Introduction to Pitahaya/Night Blooming Cereus

Introduction to Pitahaya/Night Blooming Cereus
Pitahaya (Hylocereus spp.) is also known as strawberry pear and dragon fruit. Sometimes, they are called night blooming cereus. There are also numerous other Spanish variations of pitahaya, including pithaya, pitalla, pitajuia, and pitajuya.

There are about 18 species of the pitahaya cacti. These tropical plants are native to the New World, including the West Indies, Mexico, South and Central America.

Now the plants are cultivated in Florida, the West Indies, Hawaii, and the Old World tropics. These can be grown outdoors in warm climates. In colder areas, they are sometimes grown as house plants, in greenhouses and conservatories.

The pitahayas are drought tolerant plants and normally do best in a moist tropical climate as opposed to desert situations.

These feature stems that are either three-angled or winged, depending on the species. The plants climb by means of aerial roots, which are located along the length of the stems. The stems are sometimes branched.

Like most other cacti, the pitahayas are leafless. The stems typically have short spines that are borne in bunches or clusters along the length of the stems.

The large, very showy, scented blooms are mostly white, but are sometimes red. These open at night and bear some resemblance of the blossoms of Christmas and Easter cacti.

Pitahaya fruits are oval to oblong, and about three inches or so in length. Depending on the species, the fruits can be red or pink. They feature juicy, white flesh.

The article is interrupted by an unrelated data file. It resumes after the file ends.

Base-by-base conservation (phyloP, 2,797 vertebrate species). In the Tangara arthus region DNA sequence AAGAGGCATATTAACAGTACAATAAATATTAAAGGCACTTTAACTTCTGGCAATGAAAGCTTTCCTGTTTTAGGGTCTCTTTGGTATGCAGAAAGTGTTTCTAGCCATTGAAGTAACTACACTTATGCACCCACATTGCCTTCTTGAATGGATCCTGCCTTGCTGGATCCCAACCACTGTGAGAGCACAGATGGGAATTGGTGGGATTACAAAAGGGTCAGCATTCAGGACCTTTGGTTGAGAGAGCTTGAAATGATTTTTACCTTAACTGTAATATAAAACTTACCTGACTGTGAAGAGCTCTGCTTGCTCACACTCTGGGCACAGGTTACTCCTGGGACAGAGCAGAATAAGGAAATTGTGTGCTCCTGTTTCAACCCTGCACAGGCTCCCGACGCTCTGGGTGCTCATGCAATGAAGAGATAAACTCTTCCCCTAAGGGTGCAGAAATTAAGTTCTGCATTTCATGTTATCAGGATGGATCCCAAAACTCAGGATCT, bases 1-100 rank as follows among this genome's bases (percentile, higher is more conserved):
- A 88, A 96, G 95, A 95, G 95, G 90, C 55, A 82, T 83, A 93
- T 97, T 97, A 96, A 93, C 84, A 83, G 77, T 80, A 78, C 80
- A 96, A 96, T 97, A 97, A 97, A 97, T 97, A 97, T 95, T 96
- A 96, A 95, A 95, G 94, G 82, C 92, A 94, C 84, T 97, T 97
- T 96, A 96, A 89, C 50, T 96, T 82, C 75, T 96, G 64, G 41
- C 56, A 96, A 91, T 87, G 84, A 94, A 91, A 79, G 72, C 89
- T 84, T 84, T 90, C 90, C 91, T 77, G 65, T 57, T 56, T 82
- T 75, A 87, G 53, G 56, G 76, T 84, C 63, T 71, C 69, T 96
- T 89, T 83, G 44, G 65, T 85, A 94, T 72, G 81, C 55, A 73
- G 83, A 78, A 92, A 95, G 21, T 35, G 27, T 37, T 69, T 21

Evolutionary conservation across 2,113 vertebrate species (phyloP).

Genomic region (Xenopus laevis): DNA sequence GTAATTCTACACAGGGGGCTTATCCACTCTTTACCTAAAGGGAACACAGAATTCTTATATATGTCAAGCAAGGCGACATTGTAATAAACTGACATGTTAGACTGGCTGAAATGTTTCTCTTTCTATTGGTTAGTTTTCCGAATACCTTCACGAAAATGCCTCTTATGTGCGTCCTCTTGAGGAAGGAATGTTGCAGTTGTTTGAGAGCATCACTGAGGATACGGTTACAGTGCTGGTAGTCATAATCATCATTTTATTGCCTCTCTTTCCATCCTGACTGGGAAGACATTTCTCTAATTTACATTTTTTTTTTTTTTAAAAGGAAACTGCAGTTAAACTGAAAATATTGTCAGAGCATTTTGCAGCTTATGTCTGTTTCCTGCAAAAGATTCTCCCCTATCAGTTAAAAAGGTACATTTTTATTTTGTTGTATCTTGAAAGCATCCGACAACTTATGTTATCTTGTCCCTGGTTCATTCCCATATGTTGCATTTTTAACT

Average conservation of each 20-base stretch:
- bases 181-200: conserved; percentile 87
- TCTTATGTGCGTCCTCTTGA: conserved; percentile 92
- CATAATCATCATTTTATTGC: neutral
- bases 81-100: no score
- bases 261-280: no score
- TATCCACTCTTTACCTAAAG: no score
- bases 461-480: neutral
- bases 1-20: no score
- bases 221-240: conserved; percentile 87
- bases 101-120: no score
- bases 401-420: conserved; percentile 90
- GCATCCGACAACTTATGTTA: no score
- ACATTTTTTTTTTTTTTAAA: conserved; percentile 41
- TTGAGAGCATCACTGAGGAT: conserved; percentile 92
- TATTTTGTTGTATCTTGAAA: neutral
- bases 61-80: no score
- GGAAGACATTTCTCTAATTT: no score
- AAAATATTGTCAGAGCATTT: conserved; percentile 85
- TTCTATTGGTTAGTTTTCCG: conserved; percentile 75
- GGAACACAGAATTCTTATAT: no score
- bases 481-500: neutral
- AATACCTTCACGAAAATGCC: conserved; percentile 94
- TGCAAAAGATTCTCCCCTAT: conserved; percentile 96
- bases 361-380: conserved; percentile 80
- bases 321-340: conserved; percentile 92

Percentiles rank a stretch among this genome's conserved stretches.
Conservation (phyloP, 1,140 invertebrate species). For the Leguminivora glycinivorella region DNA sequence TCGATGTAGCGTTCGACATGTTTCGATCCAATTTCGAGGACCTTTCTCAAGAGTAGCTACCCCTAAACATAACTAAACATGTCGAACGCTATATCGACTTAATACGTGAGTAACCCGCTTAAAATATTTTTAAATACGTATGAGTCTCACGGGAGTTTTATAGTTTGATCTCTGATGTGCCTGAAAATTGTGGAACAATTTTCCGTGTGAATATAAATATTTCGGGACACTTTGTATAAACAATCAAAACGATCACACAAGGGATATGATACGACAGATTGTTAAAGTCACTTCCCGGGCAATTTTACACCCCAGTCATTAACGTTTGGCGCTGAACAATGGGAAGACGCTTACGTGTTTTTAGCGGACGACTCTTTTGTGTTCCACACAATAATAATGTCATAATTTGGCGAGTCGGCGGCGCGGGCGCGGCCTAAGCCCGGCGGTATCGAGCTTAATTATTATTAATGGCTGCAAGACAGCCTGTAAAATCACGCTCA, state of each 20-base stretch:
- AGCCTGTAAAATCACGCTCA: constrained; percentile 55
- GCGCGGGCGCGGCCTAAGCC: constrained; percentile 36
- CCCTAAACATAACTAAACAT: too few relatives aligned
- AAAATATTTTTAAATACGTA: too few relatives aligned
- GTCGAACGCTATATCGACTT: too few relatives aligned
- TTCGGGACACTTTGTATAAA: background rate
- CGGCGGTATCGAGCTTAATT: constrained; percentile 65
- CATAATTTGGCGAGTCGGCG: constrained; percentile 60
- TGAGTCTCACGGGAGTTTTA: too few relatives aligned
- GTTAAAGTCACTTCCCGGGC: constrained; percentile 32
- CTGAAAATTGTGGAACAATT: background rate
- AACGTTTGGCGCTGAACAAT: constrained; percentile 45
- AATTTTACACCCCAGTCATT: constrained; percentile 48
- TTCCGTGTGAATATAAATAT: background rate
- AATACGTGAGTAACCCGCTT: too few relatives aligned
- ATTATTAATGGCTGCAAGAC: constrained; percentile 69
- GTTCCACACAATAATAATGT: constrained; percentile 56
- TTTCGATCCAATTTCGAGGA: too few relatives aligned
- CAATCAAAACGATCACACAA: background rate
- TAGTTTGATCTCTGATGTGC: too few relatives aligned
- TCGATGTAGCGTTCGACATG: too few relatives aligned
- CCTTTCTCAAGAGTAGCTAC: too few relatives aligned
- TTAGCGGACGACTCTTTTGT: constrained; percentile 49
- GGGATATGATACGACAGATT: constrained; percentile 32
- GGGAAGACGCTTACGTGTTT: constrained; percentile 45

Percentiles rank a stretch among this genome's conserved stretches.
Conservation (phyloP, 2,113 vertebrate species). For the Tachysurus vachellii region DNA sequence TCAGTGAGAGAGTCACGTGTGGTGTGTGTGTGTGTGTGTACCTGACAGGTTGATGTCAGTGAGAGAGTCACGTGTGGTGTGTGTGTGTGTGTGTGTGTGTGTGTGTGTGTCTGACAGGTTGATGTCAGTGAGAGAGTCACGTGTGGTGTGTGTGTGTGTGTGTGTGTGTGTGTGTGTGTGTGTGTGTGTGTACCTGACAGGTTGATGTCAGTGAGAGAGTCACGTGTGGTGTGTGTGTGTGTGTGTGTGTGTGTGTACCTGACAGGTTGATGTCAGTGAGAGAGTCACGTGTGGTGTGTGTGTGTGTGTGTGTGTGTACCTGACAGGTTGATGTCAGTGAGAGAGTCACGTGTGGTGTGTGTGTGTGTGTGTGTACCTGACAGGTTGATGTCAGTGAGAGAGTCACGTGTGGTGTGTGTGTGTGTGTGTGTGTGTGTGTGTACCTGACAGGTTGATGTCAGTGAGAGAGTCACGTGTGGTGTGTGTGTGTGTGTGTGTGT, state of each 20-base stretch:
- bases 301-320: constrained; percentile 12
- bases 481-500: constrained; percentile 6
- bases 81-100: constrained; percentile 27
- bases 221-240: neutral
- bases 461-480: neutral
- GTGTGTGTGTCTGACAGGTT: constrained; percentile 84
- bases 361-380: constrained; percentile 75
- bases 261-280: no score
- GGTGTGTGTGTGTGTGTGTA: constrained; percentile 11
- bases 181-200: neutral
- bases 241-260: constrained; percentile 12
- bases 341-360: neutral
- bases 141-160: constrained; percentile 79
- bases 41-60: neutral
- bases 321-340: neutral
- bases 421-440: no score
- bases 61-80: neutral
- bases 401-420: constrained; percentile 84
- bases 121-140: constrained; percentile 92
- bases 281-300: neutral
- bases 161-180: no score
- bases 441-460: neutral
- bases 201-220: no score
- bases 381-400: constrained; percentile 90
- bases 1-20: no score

These fruits are larger than those of the prickly pears, and in general are considered better quality. However, pitahayas aren’t as popular as prickly pear fruits.

The most widely grown species of pitahaya is Hylocereus undatus. It will be featured in another article.

Additional species include Guatemalan pitahaya (Hylocereus guatemalehensis). It differs from the species above by having horny margins on the stems. The juicy, edible fruits are reddish purple and are three inches in diameter. The stems are one to three inches wide. The very short, conical spines, 1/8 inch long, are in bunches of two to four.

Pitahaya roja (Hylocereus ocamponis) is native from Colombia to Central America. The plant is often grown as an ornamental hedge. The fruit is eaten fresh.

Hylocereus polyrhizus is simply called pitahaya and is native from Colombia to Panama. It bears thick skinned, red fruits. The pulp can be white or pink. It is used for drinks and eaten fresh.






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This content was written by Connie Krochmal. If you wish to use this content in any manner, you need written permission. Contact Connie Krochmal for details.